If you have corporate or education clients, there’s a good chance you’re developing emergency notification systems for them.
No matter what type of mass notification systems a campus uses, one critical step must not be forgotten: the creation and delivery of the actual content of the emergency notification.
The following experts provide some sage advice on making MNEC messages count.
1. Repeat Audible Emergency Announcements
According to Bill Dunne, director of emergency preparedness for the UCLA Medical Center, during emergencies, the stress and commotion of the situations often limit people’s ability to comprehend an announcement. Because of this, an audible emergency alert message must be repeated clearly several times.
“It could be the clearest message that, on a normal day they would understand,” he says. “But unless you say the message three times and say it clearly, because of all of the external factors and anxiety, people may not understand it.”
2. Messages Must Be Clear, Originate From an Authority
According to Karla Lemmon, Honeywell’s product manager for Instant Alert, a phone message should be easily understood, concise and to the point. The message should always include the date, time and name of the person sending the alert.
“It should also be recorded in the sender’s own voice, if possible,” says Lemmon. “This verifies to the contact that the alert is legitimate and can also provide a sense of calm and familiarity in the event of a crisis situation.”
Natasha Rabe, chief business officer for Blackboard Connect Inc., says, “No one is including the time that [SMS text messages] are initiated. You might have an incident at 10:04 a.m. and it gets cleared up at 10:30 a.m., but your message doesn’t reach your recipient until 11 a.m.”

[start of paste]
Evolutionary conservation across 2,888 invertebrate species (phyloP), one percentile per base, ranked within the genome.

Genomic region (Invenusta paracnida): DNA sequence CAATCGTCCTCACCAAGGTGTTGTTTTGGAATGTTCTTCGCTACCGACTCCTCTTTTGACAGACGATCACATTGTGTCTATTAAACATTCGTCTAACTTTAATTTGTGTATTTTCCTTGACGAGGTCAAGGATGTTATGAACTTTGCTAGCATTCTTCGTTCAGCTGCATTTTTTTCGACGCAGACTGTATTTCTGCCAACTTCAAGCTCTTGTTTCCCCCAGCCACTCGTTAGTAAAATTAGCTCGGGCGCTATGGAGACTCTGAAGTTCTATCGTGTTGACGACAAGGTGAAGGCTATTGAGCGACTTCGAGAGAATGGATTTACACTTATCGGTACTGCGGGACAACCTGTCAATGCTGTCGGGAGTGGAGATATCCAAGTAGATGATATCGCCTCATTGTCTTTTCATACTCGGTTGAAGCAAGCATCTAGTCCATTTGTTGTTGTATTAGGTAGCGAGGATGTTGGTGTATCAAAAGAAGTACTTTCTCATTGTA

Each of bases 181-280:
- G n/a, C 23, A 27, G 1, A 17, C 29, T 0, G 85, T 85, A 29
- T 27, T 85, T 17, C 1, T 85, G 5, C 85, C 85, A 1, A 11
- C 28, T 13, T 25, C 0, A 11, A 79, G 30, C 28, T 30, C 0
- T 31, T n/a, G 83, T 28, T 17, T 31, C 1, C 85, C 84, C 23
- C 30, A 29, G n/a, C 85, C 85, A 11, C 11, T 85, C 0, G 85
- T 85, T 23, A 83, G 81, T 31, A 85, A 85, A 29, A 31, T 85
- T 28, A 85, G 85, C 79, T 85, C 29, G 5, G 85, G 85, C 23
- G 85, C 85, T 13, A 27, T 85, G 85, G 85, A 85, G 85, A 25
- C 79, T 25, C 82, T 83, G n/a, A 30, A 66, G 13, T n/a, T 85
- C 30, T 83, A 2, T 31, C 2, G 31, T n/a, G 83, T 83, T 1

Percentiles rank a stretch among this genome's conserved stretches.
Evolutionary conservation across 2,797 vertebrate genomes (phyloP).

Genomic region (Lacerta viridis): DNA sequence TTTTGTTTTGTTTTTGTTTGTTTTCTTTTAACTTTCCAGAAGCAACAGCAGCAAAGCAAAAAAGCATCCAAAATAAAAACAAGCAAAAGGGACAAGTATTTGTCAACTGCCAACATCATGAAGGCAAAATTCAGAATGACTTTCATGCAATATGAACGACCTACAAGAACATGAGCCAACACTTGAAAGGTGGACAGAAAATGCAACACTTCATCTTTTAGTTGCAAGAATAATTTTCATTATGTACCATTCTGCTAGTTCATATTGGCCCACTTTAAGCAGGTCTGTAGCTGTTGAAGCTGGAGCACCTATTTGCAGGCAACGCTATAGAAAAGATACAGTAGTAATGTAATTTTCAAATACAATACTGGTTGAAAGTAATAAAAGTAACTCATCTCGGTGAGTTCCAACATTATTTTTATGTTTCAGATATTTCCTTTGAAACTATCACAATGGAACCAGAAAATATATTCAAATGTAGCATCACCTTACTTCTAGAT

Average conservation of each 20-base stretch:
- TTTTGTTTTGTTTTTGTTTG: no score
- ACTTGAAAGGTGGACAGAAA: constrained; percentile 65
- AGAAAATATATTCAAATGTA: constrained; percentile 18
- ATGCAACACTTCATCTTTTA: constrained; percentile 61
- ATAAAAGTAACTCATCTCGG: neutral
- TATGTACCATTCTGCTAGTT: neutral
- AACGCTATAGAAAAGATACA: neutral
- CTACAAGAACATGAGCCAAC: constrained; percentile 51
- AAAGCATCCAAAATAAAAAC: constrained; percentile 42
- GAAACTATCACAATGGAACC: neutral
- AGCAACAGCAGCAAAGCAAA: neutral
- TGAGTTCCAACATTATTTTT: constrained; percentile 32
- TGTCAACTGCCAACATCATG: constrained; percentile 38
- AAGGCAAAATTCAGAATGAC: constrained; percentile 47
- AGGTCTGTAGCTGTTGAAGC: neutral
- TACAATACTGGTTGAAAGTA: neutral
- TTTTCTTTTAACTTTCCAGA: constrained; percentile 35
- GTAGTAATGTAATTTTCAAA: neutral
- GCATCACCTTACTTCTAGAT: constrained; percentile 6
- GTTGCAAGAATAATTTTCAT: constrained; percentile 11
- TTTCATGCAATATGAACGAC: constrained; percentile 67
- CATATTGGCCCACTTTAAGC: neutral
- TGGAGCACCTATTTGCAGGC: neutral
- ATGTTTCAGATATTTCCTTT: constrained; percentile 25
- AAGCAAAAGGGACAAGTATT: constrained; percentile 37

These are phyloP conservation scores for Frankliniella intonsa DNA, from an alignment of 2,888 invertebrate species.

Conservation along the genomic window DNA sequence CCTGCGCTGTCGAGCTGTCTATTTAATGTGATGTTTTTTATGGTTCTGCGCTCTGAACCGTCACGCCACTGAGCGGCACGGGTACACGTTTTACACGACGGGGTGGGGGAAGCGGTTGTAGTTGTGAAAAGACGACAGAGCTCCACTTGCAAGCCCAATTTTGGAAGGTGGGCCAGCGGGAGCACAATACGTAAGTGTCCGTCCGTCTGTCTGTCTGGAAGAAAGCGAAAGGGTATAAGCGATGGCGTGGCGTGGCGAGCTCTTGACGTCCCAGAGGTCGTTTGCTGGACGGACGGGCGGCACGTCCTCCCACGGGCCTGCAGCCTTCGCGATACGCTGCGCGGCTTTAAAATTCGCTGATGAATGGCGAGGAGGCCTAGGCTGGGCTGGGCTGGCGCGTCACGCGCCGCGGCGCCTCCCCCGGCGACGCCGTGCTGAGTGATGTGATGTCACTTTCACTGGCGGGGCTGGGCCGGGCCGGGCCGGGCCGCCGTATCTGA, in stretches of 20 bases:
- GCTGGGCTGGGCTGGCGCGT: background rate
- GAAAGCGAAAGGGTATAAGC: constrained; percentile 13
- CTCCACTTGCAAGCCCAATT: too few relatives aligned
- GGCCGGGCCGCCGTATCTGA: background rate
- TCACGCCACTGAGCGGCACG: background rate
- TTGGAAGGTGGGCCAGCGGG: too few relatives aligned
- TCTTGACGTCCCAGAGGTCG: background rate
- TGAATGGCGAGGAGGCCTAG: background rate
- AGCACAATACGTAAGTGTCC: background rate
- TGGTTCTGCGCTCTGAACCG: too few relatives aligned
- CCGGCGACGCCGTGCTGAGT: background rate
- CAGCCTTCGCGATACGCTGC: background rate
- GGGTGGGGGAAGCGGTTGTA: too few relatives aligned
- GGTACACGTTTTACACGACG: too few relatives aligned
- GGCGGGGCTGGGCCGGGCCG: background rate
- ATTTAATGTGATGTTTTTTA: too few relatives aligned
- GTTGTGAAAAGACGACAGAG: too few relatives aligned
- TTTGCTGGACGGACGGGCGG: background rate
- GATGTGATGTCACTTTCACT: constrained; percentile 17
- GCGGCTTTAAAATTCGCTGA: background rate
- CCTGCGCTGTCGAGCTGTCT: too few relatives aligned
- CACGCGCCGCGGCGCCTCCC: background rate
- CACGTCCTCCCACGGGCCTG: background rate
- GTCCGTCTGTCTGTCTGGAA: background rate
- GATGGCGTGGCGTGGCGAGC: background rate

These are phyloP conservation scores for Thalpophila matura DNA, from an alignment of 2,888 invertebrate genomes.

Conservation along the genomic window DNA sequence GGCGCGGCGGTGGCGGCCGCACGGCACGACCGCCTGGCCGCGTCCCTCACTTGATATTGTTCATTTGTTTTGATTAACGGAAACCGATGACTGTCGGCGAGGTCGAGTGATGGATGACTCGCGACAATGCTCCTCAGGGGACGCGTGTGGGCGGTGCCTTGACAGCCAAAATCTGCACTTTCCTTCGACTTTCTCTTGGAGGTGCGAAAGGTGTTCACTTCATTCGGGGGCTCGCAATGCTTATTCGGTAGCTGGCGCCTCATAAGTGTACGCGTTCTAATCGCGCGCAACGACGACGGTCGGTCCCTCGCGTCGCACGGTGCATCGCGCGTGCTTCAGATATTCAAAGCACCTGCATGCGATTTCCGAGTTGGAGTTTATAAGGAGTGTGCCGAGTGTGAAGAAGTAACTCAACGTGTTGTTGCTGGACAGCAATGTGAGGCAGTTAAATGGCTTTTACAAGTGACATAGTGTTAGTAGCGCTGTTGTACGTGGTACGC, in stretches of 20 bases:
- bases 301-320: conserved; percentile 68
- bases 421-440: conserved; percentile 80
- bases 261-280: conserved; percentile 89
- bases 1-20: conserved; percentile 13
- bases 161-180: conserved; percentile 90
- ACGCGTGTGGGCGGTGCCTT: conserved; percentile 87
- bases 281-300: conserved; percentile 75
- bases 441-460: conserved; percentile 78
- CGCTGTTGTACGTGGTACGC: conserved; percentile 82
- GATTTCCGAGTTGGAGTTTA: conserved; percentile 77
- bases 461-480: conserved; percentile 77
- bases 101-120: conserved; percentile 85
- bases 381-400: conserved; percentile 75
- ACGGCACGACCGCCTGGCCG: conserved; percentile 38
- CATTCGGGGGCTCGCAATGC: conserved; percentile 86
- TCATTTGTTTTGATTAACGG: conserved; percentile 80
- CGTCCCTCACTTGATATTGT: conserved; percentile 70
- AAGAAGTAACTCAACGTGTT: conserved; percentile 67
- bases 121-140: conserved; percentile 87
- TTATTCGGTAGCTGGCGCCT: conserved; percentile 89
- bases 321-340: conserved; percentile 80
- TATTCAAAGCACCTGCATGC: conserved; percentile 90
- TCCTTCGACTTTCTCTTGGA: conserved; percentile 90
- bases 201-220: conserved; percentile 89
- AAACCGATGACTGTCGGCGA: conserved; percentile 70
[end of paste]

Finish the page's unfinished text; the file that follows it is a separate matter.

This causes confusion. Also, according to Rabe, some carriers allow campuses to break up the message so it can be delivered in three or more installments. The problem with this is a campus constituent might receive the second message before the first. Without a message initiation timestamp, the recipient might not be able to figure out which portion of the message goes first. [Note: Long emergency alert text messages are not recommended because of this issue as well as the fact that lengthy ones slow down the sending process.]
3. Keep the Length of the Text Messages Short
“Depending on how the carrier’s system works, some of them allow you to enter only 110 characters (including spaces),” says Rabe.
UCLA allows for 160 characters. All that is left open to be filled in at the last minute is the location (which takes 15 characters).
An example of a text message used by UCLA (and other campuses around the nation):
Emergency Message – Campus Fire
Major fire at (location). Avoid area, evacuate nearby buildings. Tune to AM 1630 or www.ucla.edu for more information.